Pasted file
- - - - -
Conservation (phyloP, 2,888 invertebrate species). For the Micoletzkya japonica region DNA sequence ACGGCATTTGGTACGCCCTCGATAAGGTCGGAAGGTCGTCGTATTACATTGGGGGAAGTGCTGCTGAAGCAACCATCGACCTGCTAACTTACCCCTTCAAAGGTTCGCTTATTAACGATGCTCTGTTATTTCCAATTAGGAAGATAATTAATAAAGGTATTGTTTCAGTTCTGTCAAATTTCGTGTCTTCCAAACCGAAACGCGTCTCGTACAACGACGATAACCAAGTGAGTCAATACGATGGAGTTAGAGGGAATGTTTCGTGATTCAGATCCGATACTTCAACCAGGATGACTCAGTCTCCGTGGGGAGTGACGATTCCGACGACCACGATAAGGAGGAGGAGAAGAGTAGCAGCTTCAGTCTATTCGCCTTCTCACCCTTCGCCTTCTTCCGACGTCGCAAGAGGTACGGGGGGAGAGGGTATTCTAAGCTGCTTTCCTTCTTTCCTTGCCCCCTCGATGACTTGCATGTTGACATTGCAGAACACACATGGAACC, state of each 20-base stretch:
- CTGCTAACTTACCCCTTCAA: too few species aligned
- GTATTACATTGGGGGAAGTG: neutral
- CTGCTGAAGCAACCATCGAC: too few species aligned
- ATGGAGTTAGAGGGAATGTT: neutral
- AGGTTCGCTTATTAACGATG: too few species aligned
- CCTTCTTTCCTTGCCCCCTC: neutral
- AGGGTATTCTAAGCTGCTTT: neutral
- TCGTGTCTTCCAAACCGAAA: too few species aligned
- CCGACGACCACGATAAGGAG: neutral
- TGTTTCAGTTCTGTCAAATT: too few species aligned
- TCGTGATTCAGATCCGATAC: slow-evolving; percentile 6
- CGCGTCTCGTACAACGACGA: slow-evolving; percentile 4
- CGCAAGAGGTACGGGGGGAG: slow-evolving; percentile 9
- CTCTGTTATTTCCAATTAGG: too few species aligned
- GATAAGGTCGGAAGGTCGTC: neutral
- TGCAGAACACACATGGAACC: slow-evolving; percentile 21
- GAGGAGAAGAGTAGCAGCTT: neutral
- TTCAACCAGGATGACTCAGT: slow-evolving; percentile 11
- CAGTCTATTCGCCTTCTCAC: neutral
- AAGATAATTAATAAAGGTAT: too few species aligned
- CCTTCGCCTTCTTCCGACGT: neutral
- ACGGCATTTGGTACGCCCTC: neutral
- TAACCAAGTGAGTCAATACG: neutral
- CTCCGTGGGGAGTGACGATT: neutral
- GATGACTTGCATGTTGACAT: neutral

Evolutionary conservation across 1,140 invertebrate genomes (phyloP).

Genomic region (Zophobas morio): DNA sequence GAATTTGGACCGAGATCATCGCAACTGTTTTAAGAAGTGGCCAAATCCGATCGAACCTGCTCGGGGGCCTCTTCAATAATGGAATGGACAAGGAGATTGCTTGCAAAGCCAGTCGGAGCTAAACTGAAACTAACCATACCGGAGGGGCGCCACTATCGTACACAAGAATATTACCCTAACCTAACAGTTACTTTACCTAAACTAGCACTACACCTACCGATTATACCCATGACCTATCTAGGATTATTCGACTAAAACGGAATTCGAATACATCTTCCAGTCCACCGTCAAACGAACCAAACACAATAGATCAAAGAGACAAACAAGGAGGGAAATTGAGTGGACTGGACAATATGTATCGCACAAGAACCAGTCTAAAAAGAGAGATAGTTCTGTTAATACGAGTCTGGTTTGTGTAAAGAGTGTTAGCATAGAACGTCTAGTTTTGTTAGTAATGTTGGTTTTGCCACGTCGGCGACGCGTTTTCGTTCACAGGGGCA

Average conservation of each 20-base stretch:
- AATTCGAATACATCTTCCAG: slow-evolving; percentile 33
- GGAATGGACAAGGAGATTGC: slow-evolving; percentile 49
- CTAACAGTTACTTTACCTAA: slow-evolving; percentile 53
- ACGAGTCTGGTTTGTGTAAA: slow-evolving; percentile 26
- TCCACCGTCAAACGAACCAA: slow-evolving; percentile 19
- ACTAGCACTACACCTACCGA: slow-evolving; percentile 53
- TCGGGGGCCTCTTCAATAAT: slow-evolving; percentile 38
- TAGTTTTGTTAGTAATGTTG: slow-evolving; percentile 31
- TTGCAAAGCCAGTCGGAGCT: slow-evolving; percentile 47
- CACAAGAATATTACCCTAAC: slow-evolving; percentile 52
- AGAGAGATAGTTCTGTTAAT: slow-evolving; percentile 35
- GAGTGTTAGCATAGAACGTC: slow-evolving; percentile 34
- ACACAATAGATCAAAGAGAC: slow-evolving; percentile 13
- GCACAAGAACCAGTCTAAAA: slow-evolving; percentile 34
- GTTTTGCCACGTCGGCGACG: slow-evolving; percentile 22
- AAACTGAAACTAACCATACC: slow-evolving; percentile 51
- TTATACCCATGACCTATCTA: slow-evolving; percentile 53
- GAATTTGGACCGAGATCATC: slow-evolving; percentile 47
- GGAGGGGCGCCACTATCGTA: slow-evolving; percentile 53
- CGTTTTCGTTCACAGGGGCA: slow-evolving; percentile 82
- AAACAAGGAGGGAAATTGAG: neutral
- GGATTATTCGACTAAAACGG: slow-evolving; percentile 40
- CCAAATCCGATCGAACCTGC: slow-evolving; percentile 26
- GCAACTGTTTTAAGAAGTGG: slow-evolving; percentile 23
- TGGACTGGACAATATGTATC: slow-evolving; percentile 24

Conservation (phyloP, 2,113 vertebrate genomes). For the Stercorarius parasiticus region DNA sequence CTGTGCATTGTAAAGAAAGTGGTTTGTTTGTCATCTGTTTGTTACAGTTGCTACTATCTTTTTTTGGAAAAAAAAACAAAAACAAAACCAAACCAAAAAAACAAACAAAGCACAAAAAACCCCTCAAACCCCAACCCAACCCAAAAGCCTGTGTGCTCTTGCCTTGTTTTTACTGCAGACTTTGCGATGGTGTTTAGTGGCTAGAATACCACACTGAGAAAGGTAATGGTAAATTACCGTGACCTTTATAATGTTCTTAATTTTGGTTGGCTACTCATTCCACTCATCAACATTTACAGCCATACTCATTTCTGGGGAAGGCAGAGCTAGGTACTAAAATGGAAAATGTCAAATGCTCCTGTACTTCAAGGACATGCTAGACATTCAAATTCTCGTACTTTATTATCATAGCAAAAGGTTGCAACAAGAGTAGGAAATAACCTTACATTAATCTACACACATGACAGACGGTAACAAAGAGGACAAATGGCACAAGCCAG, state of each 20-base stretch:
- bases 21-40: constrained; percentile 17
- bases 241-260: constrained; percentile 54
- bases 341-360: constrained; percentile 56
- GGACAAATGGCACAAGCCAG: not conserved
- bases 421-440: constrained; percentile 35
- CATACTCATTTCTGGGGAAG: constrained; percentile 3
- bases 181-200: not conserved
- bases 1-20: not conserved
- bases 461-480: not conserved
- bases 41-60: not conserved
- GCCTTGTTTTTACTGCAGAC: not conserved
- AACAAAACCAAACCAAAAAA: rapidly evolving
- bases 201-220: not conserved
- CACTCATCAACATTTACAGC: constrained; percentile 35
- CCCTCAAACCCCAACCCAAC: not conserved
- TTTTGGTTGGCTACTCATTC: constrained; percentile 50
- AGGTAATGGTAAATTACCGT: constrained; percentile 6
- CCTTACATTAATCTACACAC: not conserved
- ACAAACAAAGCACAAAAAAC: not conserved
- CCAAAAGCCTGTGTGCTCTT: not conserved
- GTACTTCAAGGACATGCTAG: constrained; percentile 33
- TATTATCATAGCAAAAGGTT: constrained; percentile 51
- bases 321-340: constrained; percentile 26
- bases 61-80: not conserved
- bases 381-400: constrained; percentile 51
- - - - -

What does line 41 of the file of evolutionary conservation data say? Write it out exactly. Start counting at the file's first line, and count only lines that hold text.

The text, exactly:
- GAGTGTTAGCATAGAACGTC: slow-evolving; percentile 34